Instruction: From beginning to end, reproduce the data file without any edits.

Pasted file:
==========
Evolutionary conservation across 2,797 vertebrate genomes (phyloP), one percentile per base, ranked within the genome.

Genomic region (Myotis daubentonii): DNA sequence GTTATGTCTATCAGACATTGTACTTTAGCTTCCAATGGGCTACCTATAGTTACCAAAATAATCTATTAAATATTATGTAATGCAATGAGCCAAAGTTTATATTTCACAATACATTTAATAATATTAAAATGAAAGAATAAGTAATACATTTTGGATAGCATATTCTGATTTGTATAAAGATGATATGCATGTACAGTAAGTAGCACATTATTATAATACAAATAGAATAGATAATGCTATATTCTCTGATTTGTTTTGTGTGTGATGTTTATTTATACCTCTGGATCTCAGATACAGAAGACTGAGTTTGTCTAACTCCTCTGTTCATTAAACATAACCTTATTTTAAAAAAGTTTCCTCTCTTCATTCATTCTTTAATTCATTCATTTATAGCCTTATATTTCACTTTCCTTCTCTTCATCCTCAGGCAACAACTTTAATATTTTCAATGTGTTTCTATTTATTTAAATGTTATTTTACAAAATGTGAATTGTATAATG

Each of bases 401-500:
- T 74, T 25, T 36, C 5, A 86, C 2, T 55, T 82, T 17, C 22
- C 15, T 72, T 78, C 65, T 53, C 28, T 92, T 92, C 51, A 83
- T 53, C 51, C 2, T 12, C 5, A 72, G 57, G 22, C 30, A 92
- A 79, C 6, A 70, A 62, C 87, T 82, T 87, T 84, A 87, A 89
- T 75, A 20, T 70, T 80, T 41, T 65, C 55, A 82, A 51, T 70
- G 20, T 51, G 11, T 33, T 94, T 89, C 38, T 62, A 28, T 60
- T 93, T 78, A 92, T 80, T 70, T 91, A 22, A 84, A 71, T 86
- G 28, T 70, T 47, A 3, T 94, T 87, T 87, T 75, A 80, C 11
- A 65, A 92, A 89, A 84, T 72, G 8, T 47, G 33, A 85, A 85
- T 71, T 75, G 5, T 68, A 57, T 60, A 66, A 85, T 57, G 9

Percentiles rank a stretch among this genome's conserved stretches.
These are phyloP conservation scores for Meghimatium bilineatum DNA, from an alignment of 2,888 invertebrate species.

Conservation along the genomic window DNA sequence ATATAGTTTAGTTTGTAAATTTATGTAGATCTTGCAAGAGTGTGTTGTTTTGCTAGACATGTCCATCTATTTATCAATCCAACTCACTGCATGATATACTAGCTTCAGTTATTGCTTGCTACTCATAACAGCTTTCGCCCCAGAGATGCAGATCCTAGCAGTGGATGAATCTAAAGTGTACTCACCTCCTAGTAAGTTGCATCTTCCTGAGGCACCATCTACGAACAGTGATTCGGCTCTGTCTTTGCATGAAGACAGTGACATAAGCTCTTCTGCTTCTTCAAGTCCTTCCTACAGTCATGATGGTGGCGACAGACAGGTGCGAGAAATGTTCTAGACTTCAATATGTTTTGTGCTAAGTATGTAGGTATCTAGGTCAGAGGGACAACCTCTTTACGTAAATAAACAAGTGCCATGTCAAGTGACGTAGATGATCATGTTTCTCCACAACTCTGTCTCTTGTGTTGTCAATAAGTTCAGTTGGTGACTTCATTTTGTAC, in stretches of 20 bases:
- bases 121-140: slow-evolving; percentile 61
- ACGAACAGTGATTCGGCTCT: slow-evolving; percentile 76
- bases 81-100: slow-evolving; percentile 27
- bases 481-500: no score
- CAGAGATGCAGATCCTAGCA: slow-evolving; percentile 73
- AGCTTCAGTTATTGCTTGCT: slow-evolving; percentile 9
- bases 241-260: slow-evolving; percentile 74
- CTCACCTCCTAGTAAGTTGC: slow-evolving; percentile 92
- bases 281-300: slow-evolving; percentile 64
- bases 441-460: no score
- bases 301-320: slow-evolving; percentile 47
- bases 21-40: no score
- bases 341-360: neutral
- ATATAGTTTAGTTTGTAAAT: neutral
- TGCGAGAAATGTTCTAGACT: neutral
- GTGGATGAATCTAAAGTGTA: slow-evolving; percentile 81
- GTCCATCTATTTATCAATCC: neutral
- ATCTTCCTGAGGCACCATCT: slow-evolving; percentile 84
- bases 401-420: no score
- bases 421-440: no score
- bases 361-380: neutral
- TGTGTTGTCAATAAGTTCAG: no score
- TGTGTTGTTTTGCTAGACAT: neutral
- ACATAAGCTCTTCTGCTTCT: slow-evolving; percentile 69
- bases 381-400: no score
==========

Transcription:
Evolutionary conservation across 2,797 vertebrate genomes (phyloP), one percentile per base, ranked within the genome.

Genomic region (Myotis daubentonii): DNA sequence GTTATGTCTATCAGACATTGTACTTTAGCTTCCAATGGGCTACCTATAGTTACCAAAATAATCTATTAAATATTATGTAATGCAATGAGCCAAAGTTTATATTTCACAATACATTTAATAATATTAAAATGAAAGAATAAGTAATACATTTTGGATAGCATATTCTGATTTGTATAAAGATGATATGCATGTACAGTAAGTAGCACATTATTATAATACAAATAGAATAGATAATGCTATATTCTCTGATTTGTTTTGTGTGTGATGTTTATTTATACCTCTGGATCTCAGATACAGAAGACTGAGTTTGTCTAACTCCTCTGTTCATTAAACATAACCTTATTTTAAAAAAGTTTCCTCTCTTCATTCATTCTTTAATTCATTCATTTATAGCCTTATATTTCACTTTCCTTCTCTTCATCCTCAGGCAACAACTTTAATATTTTCAATGTGTTTCTATTTATTTAAATGTTATTTTACAAAATGTGAATTGTATAATG

Each of bases 401-500:
- T 74, T 25, T 36, C 5, A 86, C 2, T 55, T 82, T 17, C 22
- C 15, T 72, T 78, C 65, T 53, C 28, T 92, T 92, C 51, A 83
- T 53, C 51, C 2, T 12, C 5, A 72, G 57, G 22, C 30, A 92
- A 79, C 6, A 70, A 62, C 87, T 82, T 87, T 84, A 87, A 89
- T 75, A 20, T 70, T 80, T 41, T 65, C 55, A 82, A 51, T 70
- G 20, T 51, G 11, T 33, T 94, T 89, C 38, T 62, A 28, T 60
- T 93, T 78, A 92, T 80, T 70, T 91, A 22, A 84, A 71, T 86
- G 28, T 70, T 47, A 3, T 94, T 87, T 87, T 75, A 80, C 11
- A 65, A 92, A 89, A 84, T 72, G 8, T 47, G 33, A 85, A 85
- T 71, T 75, G 5, T 68, A 57, T 60, A 66, A 85, T 57, G 9

Percentiles rank a stretch among this genome's conserved stretches.
These are phyloP conservation scores for Meghimatium bilineatum DNA, from an alignment of 2,888 invertebrate species.

Conservation along the genomic window DNA sequence ATATAGTTTAGTTTGTAAATTTATGTAGATCTTGCAAGAGTGTGTTGTTTTGCTAGACATGTCCATCTATTTATCAATCCAACTCACTGCATGATATACTAGCTTCAGTTATTGCTTGCTACTCATAACAGCTTTCGCCCCAGAGATGCAGATCCTAGCAGTGGATGAATCTAAAGTGTACTCACCTCCTAGTAAGTTGCATCTTCCTGAGGCACCATCTACGAACAGTGATTCGGCTCTGTCTTTGCATGAAGACAGTGACATAAGCTCTTCTGCTTCTTCAAGTCCTTCCTACAGTCATGATGGTGGCGACAGACAGGTGCGAGAAATGTTCTAGACTTCAATATGTTTTGTGCTAAGTATGTAGGTATCTAGGTCAGAGGGACAACCTCTTTACGTAAATAAACAAGTGCCATGTCAAGTGACGTAGATGATCATGTTTCTCCACAACTCTGTCTCTTGTGTTGTCAATAAGTTCAGTTGGTGACTTCATTTTGTAC, in stretches of 20 bases:
- bases 121-140: slow-evolving; percentile 61
- ACGAACAGTGATTCGGCTCT: slow-evolving; percentile 76
- bases 81-100: slow-evolving; percentile 27
- bases 481-500: no score
- CAGAGATGCAGATCCTAGCA: slow-evolving; percentile 73
- AGCTTCAGTTATTGCTTGCT: slow-evolving; percentile 9
- bases 241-260: slow-evolving; percentile 74
- CTCACCTCCTAGTAAGTTGC: slow-evolving; percentile 92
- bases 281-300: slow-evolving; percentile 64
- bases 441-460: no score
- bases 301-320: slow-evolving; percentile 47
- bases 21-40: no score
- bases 341-360: neutral
- ATATAGTTTAGTTTGTAAAT: neutral
- TGCGAGAAATGTTCTAGACT: neutral
- GTGGATGAATCTAAAGTGTA: slow-evolving; percentile 81
- GTCCATCTATTTATCAATCC: neutral
- ATCTTCCTGAGGCACCATCT: slow-evolving; percentile 84
- bases 401-420: no score
- bases 421-440: no score
- bases 361-380: neutral
- TGTGTTGTCAATAAGTTCAG: no score
- TGTGTTGTTTTGCTAGACAT: neutral
- ACATAAGCTCTTCTGCTTCT: slow-evolving; percentile 69
- bases 381-400: no score